With all of the discussion we’ve had recently about the etymologies of different words and the various meanings and usages that can enrich your vocabulary, we might have aroused your interest in further study of linguistics, the scientific study of languages. This relatively new term (first coined in the mid-19th century) refers to the study of grammar, pronunciation, history, and evolution of languages and their words. A linguist can be someone who studies linguistics, but also generally refers to someone who knows several languages; this latter meaning has been around since the 16th century. Both words can be traced back to the Latin root lingua (“tongue, language”).
The field of linguistics is ideal for someone who enjoys digging into the reasons why words are spelled and pronounced the way they are, why some words are used in certain ways in one area of a country but not the other, and why the various languages spoken around the world developed they way they did. Some linguists focus on the sounds that are specific to different languages and how those sounds are combined to form words (phonetics) while others are more interested in the way the words are defined and used to form sentences (semantics).
If you live near a university or community college, there’s a good chance that there will be at least an introductory class in linguistics offered, if not an entire department devoted to the field. Check to see if there are any classes that you can audit for free or at a reduced cost, or if there are class materials you might be able to purchase or borrow. Whether English is your only language or you speak several languages, an introductory linguistics course will give you an excellent overview of the way languages work, which will help your English vocabulary study.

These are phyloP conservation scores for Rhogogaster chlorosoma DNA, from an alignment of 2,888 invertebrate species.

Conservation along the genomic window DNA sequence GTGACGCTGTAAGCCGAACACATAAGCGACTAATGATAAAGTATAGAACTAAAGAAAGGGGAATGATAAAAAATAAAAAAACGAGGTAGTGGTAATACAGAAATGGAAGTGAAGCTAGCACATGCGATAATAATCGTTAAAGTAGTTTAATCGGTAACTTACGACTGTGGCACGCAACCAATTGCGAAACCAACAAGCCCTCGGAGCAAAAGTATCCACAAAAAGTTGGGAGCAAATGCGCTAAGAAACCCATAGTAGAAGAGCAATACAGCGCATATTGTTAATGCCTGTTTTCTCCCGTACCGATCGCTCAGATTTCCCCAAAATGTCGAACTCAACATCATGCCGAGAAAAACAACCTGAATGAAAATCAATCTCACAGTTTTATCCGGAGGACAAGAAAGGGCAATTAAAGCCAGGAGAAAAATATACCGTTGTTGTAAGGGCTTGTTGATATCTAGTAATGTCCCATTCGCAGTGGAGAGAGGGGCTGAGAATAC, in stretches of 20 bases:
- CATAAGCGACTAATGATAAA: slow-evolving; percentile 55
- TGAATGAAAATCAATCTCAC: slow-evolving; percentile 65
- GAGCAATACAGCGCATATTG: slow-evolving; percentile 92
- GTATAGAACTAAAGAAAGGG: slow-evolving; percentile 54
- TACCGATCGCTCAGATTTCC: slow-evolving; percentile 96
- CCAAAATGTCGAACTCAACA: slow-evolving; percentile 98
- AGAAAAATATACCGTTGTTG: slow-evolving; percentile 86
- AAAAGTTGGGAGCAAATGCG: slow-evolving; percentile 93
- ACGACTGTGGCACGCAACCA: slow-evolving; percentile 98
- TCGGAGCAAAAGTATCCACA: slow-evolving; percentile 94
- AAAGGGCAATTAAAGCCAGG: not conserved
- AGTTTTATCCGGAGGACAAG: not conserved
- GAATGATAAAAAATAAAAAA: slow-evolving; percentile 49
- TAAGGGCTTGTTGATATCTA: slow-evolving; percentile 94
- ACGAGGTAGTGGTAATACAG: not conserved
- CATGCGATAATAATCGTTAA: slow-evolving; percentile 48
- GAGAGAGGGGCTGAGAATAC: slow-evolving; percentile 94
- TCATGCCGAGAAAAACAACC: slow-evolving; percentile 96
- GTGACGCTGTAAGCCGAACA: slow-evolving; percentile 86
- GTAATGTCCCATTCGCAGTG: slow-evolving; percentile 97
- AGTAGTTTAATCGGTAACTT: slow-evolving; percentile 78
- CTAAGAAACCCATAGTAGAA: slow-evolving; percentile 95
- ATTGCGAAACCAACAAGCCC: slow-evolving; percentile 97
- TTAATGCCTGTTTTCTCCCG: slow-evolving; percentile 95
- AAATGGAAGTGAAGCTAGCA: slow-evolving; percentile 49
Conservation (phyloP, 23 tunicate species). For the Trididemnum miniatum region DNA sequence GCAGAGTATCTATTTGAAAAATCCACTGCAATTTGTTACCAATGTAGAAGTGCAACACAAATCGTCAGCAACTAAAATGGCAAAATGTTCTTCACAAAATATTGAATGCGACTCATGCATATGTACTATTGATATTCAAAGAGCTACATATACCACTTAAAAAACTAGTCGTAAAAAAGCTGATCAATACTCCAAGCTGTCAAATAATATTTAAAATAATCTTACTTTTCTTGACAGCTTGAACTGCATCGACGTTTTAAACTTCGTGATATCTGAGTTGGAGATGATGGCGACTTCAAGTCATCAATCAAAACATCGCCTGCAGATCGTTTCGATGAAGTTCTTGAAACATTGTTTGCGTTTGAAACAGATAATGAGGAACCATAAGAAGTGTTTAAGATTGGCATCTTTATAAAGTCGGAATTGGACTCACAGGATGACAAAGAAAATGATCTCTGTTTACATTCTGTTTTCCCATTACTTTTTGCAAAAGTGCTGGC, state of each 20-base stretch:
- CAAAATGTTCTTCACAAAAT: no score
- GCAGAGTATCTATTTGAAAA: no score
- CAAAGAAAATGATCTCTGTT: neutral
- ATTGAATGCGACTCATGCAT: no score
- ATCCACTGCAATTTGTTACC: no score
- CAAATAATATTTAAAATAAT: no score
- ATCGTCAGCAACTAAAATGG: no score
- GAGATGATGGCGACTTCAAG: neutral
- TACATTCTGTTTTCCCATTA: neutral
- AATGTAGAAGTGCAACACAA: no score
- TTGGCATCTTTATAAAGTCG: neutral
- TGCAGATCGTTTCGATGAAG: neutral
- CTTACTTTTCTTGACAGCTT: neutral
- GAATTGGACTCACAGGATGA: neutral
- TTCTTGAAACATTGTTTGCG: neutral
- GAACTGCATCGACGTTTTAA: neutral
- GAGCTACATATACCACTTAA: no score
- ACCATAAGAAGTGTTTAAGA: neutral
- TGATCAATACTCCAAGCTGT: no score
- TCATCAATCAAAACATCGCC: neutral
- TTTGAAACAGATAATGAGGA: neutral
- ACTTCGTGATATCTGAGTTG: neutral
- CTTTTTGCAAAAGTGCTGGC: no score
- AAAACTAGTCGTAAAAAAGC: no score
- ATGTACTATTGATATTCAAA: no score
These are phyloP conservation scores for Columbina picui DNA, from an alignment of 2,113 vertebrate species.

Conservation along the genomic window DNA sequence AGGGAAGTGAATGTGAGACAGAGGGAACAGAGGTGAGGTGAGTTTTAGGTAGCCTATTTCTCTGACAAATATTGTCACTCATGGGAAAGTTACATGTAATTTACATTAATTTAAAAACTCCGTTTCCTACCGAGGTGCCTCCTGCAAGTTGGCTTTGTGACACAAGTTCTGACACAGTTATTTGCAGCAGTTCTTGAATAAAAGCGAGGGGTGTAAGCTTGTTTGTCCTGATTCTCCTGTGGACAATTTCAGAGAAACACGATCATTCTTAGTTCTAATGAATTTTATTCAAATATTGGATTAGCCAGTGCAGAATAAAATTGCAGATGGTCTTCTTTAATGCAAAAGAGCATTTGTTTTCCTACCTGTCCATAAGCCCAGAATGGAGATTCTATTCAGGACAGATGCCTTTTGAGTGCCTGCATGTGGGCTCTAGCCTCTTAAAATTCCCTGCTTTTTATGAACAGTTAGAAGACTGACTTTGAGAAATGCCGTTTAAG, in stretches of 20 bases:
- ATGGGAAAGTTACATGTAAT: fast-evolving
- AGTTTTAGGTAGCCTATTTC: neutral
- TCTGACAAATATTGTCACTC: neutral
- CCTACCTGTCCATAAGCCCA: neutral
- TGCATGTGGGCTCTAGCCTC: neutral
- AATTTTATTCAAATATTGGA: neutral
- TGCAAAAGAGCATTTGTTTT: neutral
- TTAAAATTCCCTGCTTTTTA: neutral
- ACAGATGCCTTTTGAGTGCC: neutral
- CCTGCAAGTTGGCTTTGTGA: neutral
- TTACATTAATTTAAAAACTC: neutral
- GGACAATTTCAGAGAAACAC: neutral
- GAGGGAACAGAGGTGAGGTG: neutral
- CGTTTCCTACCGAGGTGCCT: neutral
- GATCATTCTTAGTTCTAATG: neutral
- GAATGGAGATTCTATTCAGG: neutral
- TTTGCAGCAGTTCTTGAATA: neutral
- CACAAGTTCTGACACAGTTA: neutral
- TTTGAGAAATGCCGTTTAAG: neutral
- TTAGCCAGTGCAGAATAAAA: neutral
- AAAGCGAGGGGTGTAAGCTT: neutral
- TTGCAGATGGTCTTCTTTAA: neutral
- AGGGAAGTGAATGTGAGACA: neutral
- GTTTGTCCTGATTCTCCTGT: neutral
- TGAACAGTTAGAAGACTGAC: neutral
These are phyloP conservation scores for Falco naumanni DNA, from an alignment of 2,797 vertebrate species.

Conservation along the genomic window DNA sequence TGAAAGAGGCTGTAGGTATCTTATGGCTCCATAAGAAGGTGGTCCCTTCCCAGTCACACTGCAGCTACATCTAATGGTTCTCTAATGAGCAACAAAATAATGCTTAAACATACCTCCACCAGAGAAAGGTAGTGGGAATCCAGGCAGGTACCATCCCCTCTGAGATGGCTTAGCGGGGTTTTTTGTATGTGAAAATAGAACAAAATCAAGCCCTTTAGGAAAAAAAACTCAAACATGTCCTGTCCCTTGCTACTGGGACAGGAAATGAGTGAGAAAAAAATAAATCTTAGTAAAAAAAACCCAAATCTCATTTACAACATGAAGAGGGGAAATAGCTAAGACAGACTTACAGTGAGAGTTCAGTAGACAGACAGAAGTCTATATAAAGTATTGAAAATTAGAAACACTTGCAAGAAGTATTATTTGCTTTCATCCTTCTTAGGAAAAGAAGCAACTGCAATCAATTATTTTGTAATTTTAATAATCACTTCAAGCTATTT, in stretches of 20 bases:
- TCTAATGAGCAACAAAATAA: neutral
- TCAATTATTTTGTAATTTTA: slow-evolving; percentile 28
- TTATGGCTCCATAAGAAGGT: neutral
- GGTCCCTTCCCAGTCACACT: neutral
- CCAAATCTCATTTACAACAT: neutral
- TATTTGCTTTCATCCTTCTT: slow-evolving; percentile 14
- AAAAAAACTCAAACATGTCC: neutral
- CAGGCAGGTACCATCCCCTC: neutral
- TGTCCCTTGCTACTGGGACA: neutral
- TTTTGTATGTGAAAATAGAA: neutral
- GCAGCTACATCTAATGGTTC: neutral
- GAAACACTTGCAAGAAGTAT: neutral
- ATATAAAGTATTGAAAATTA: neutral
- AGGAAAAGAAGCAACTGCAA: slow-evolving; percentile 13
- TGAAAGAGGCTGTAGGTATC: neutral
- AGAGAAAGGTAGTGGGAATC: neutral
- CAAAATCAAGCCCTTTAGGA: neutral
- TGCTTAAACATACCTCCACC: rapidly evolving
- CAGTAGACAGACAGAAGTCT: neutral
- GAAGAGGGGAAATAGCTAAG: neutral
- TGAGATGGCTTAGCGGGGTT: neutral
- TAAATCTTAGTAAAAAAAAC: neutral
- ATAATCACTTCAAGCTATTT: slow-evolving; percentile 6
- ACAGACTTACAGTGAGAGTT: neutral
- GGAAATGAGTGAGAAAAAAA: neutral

If you’d rather study on your own, here are a few suggestion for books you might find useful:
Linguistics For Beginners (W. Terrence Gordon). This book gives a comprehensive overview of linguistics, but is written in such a clear and direct style that it’s very easy to understand. This is a good book if you’re interested in linguistics in a general sense, but don’t want to focus on any specific aspect of the field.
Linguistics, Sixth Edition: An Introduction to Language and Communication (Adrian Akmajian, Richard Demers, Ann Farmer, Robert Harnish). While covering the same broad range of topics, this book goes more in depth, and presents the material from a more educational perspective – it’s designed for teachers, and has a workbook and sample exercises. Reading this book is a good substitute for taking a university-level linguistics class.
The Language Instinct: How the Mind Creates Language (Steven Pinker). This fascinating book focuses on the connection between the physiology of the brain and the origins of language, integrating the evolution of humans and societies and the mechanics of linguistics, in a well-written and entertaining overview of how we learned to speak at all, and why we continue to speak the way we do.